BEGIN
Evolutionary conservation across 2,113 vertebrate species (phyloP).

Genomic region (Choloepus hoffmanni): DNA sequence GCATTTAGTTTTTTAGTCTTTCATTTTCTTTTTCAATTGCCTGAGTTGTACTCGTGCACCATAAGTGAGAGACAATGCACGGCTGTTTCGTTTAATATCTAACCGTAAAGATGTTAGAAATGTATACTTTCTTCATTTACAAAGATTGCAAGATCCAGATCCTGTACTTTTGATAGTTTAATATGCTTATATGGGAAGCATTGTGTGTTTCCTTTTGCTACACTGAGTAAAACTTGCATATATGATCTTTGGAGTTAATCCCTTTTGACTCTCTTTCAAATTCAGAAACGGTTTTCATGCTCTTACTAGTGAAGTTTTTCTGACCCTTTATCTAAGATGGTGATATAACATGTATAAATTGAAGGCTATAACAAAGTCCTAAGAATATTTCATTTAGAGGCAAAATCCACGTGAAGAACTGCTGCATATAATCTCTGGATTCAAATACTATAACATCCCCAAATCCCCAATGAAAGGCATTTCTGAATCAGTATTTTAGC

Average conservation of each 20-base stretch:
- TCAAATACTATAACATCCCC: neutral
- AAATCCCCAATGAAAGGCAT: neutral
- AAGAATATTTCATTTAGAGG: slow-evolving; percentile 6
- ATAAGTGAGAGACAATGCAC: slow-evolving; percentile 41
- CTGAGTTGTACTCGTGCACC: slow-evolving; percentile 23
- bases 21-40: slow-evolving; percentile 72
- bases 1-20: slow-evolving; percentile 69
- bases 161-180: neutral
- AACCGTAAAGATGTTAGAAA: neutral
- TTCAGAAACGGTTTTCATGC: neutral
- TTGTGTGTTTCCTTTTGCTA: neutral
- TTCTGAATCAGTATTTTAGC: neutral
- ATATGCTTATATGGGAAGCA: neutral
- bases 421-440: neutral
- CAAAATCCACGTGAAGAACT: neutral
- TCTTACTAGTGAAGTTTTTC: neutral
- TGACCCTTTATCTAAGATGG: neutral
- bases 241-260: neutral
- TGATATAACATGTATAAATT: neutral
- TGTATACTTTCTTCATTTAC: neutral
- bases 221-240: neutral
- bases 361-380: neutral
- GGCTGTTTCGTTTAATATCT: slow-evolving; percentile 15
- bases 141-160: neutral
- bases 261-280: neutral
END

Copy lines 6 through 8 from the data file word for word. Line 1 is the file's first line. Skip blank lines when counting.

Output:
- AAGAATATTTCATTTAGAGG: slow-evolving; percentile 6
- ATAAGTGAGAGACAATGCAC: slow-evolving; percentile 41
- CTGAGTTGTACTCGTGCACC: slow-evolving; percentile 23